24 Hour Theatre is a strong way to get so many students involved in something they otherwise may not have time for. It empowers students, especially upperclassmen, to a leadership role, besides offering underclassmen a chance for roles they otherwise might not get in a school-wide theater production. And on top of that, it’s an amazing teaching opportunity.

“All of the things we desire to do in the context of the classroom [were] happening in this set time frame,” said David Mosterd ’99. “Constraints, requirements, new issues to overcome, an authentic audience that meant there needed to be a finished product.”

And from a student perspective, 24-Hour Theater is honestly one of the most memorable student experiences we have at Holland Christian. “My favorite part of being an actor is when you get there in the morning with no idea what your part is, no idea what crazy lines you have to memorize, and no idea who you’re doing it with,” said Kaitlynne Laverell ’21 “You just show up and are thrust into this really chaotic but really artistic, amazing mess.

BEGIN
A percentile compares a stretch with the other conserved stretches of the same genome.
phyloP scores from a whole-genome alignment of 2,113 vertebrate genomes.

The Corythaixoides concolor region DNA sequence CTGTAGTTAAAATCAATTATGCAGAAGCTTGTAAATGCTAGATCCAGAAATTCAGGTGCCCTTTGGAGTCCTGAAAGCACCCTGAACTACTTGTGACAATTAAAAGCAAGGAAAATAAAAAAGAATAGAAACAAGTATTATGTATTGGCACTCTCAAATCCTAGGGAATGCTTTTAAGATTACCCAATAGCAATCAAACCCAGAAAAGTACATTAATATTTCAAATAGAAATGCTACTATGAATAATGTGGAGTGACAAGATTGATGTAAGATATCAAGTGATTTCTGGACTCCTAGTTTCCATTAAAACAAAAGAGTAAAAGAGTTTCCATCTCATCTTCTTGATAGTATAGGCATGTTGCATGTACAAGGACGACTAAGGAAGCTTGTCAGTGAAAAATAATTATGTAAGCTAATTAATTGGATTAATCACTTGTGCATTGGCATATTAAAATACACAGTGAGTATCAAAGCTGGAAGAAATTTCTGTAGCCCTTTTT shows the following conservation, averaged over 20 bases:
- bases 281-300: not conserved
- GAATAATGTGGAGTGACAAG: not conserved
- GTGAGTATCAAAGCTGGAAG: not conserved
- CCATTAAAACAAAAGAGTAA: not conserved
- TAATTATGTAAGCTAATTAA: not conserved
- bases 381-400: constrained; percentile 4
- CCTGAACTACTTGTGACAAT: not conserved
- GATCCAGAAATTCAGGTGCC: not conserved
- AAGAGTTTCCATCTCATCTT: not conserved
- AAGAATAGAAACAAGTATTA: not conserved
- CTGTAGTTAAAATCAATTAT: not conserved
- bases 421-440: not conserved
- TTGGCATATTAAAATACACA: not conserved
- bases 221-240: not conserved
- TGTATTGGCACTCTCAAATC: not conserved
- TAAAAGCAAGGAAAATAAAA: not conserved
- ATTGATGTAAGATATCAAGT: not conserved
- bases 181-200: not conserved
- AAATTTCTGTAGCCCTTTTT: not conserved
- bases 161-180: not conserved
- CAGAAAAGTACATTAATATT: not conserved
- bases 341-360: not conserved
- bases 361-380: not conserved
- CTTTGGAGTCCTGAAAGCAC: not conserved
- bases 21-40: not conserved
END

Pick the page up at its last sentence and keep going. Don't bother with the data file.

Students also love the environment, where everyone drops their guards and are ready to laugh, try something new and mess up, and meet new people. Nathan Disher ’21 comes back every year “because of the experience of the previous year. My favorite thing is being a writer, but I’ve been an actor too. No matter which one I’ve gotten, I had a really great time,” he said. “It’s all so original, so it’s all new and nothing that I’ve heard before, which makes it that much more interesting.”

And the HCHS staff who supervise 24 Hour Theatre love it too. Justin Dreyer ’10, HC’s tech director, loves the moment right away in the morning “when writers hand off their scripts to directors and crews. It catapults the show into everything coming together.” Elle Nieuwsma ’12, HCHS theatre director, especially enjoys relaxing in the auditorium during rehearsals, while every show practices completely without her help. “The students take everything into their own hands and they get it done,” she said proudly. Greg Schemper, the HCHS English teacher who oversees the all-night writing, loves to watch everyone “learn the value in being silly together,” as they recognize together how much they actually are capable of. He said they realize with some amazement—and joy—that “I can do this, and I can do this well!”

It’s all so original, so it’s all new and nothing that I’ve heard before, which makes it that much more interesting.